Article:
Clash of North East Clans: Mary Queen of Scots’ lesser known Aberdeenshire battle

One of Mary Queen of Scots’ lesser known battles will be re-enacted at Banchory this SundayOne of Mary Queen of Scots’ lesser known battles will be re-enacted at Banchory this Sunday
One of Mary Queen of Scots’ lesser known battles will be re-enacted at Banchory this Sunday
This Sunday, August 6, families and history buffs can step back in time to witness the clash of feuding 16th century Aberdeenshire clans, Moray and Huntly, under the watchful gaze of Mary Queen of Scots.

The Battle of Corrichie re-enactment will showcase the bravery and tactical competence of the Aberdeenshire clans, with the Earl of Huntly leading the rebellion against Queen Mary's authority.

Some 460 years ago Mary Queen of Scots returned from France to Scotland, landing at Leith in Edinburgh on the 19th of August 1561.

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This marked a time of tremendous change and a significant turning point for Scotland as she created close alliances with England in a hope to become the heir of Queen Elizabeth and become Queen of England and Scotland.

Many disputes and rebellions followed. One such lesser known – but no less significant - battle took place on the Hill of Fare near Banchory in 1562.

A re-enactment of the battle can be witnessed at the Milton of Crathes, where visitors can experience the bravery and tactics of the feuding Aberdeenshire clans of Moray and Huntly, as the Queen faced a highland rebellion led by the Earl of Huntly.

This dramatic event is open to all ages from 10am to 5pm.

The family-friendly event combines drama, music, archery, falconry, witchcraft, drumming and storytelling.

Visitors will be immersed in the captivating world of North East Scotland’s historic clans, and gain a fascinating glimpse into their lives.

The event also features a special guest appearance by Jennifer Morag Henderson, author of "Daughters of the North," who will be signing copies of her book on the day.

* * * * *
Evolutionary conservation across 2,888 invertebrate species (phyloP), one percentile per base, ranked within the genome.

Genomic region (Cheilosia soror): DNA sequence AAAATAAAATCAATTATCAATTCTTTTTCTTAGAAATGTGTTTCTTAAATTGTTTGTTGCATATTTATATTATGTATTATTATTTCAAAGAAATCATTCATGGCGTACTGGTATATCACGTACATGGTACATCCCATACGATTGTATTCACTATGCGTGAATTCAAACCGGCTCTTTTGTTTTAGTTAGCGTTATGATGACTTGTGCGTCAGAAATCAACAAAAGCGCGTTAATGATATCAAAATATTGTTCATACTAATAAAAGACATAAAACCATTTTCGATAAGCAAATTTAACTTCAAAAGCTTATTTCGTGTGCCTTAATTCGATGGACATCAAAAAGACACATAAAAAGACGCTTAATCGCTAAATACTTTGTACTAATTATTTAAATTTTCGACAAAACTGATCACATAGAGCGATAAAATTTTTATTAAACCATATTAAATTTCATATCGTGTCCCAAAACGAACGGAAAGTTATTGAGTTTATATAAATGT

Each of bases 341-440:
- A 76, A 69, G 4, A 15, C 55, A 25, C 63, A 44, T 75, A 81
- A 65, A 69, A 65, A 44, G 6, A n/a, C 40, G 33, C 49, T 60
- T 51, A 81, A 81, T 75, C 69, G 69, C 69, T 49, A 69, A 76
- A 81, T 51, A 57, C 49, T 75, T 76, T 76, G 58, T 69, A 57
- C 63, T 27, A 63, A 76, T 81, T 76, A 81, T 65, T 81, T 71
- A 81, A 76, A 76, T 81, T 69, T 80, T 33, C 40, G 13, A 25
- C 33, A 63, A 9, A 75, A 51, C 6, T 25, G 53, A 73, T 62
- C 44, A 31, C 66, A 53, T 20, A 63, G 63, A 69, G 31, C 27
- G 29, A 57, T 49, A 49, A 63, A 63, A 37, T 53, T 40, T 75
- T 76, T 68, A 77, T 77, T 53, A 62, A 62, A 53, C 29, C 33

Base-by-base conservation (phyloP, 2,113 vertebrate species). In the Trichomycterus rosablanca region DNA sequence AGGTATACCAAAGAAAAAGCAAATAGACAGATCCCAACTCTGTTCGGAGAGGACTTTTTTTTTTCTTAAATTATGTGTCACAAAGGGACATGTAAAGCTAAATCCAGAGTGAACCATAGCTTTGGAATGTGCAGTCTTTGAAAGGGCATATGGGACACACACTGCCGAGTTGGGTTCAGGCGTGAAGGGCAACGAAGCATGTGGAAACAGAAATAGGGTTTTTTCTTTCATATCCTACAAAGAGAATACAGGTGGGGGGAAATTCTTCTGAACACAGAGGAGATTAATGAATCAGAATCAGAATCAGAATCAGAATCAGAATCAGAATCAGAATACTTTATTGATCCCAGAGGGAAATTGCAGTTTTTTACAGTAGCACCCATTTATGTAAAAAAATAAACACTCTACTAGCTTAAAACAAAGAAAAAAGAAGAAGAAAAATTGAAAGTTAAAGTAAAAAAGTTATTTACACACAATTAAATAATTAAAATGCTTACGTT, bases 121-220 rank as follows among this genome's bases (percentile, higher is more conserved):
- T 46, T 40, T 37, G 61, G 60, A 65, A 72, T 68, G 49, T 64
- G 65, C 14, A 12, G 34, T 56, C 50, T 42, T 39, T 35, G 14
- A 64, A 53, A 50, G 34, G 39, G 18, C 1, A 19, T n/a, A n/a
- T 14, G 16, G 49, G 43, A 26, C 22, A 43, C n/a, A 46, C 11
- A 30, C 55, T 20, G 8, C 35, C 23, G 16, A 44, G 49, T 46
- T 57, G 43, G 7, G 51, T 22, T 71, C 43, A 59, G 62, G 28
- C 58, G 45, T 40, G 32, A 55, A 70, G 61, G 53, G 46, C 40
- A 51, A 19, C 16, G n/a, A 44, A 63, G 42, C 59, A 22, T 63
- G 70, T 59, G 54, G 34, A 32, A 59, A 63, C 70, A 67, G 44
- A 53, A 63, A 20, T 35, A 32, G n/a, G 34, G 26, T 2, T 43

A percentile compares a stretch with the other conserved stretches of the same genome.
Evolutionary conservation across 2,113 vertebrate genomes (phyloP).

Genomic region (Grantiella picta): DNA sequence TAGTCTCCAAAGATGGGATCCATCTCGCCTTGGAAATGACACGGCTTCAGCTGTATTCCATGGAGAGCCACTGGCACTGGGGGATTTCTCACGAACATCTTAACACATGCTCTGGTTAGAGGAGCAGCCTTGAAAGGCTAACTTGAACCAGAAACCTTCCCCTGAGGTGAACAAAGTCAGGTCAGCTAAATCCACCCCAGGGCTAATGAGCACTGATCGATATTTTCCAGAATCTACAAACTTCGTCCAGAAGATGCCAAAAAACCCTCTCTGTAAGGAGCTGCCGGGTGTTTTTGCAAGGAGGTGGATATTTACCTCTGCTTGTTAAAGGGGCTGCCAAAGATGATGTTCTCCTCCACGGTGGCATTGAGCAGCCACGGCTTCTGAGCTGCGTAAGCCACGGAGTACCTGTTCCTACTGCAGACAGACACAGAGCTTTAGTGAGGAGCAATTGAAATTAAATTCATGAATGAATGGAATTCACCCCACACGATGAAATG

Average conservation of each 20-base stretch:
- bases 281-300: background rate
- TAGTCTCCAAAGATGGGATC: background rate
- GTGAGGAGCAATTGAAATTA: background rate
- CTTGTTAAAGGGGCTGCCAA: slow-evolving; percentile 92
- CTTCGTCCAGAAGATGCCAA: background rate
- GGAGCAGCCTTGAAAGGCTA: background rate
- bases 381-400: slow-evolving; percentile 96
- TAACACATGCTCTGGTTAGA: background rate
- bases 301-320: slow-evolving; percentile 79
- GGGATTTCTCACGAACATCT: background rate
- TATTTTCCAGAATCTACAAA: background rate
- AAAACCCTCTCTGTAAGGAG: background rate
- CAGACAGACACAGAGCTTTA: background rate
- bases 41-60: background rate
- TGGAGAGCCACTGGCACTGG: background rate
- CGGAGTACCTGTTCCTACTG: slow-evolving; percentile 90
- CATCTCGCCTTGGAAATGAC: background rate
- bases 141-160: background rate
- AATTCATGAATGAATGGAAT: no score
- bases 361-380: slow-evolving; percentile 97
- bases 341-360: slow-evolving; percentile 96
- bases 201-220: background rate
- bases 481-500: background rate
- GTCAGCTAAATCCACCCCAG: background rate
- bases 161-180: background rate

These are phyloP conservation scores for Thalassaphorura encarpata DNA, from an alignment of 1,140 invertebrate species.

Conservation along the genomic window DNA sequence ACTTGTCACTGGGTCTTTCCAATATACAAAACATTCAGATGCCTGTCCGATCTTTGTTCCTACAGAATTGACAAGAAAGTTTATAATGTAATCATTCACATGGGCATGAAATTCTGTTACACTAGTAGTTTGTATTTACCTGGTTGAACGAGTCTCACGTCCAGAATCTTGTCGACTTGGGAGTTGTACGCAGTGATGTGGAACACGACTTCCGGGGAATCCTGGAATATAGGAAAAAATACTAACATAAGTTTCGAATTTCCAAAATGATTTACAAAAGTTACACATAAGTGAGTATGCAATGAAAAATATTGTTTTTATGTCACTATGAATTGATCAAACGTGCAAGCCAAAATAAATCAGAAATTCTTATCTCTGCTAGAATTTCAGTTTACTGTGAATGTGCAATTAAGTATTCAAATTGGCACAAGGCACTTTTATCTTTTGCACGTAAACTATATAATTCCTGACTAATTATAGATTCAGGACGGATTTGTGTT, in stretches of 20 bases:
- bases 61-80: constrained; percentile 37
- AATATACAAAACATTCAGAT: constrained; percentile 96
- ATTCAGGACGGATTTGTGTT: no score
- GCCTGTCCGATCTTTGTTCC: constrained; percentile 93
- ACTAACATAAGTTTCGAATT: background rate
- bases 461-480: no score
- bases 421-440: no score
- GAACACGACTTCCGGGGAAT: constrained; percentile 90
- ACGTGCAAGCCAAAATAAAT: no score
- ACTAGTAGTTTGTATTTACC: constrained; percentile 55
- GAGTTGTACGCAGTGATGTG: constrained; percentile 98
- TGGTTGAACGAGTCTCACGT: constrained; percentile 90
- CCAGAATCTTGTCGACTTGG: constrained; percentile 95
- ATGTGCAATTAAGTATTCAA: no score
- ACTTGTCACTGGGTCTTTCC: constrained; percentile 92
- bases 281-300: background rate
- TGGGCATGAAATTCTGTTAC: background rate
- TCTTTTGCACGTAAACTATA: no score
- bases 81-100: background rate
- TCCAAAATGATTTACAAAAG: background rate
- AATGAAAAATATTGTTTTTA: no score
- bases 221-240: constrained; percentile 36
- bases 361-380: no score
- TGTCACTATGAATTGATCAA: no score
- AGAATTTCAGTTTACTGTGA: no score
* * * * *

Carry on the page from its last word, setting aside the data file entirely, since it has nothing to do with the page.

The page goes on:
"This is the first time this re-enactment has ever taken place,” explains Event Co-ordinator, Andrew Dingwall-Fordyce.

“Visitors can immerse themselves in a 16th-century village, and watch the cavalry and soldiers who fought for Mary Queen of Scots in brave battle against the Earl of Huntly.

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"We look forward to welcoming visitors from near and far to learn about this fascinating turning point in Scottish history."

Rhynie-based historian, Alex Forbes, is well-versed in the background to the 1562 event.

“At the time, Scotland was facing a tremendous transition in religion, politics and alliances with France,” he explains. “Corrichie was a moment when history could have been changed but Mary Queen of Scots chose the protestant religion over the catholic religion, and the alliance with England over the alliance with France, because she wanted to become the heir of Queen Elizabeth of England and Scotland.”

For further historical information and to book tickets visit Tickets can be purchased in advance or on the day. £10 for adults and £5 for children under 14.

The event marks the culmination of a number of clan events being held across the North East of Scotland this year, including the Aboyne Games the day before, and closes the 700th anniversary of the Burnett of Leys and Irvine of Drum families in Deeside.

Organised by St. Nicholas Productions in connection with the Leys Charitable Trust, proceeds from the event will be directed towards funding local community causes including the Loch of Leys restoration, a long-term project to preserve and restore the physical, biological, cultural and historical features of this important site.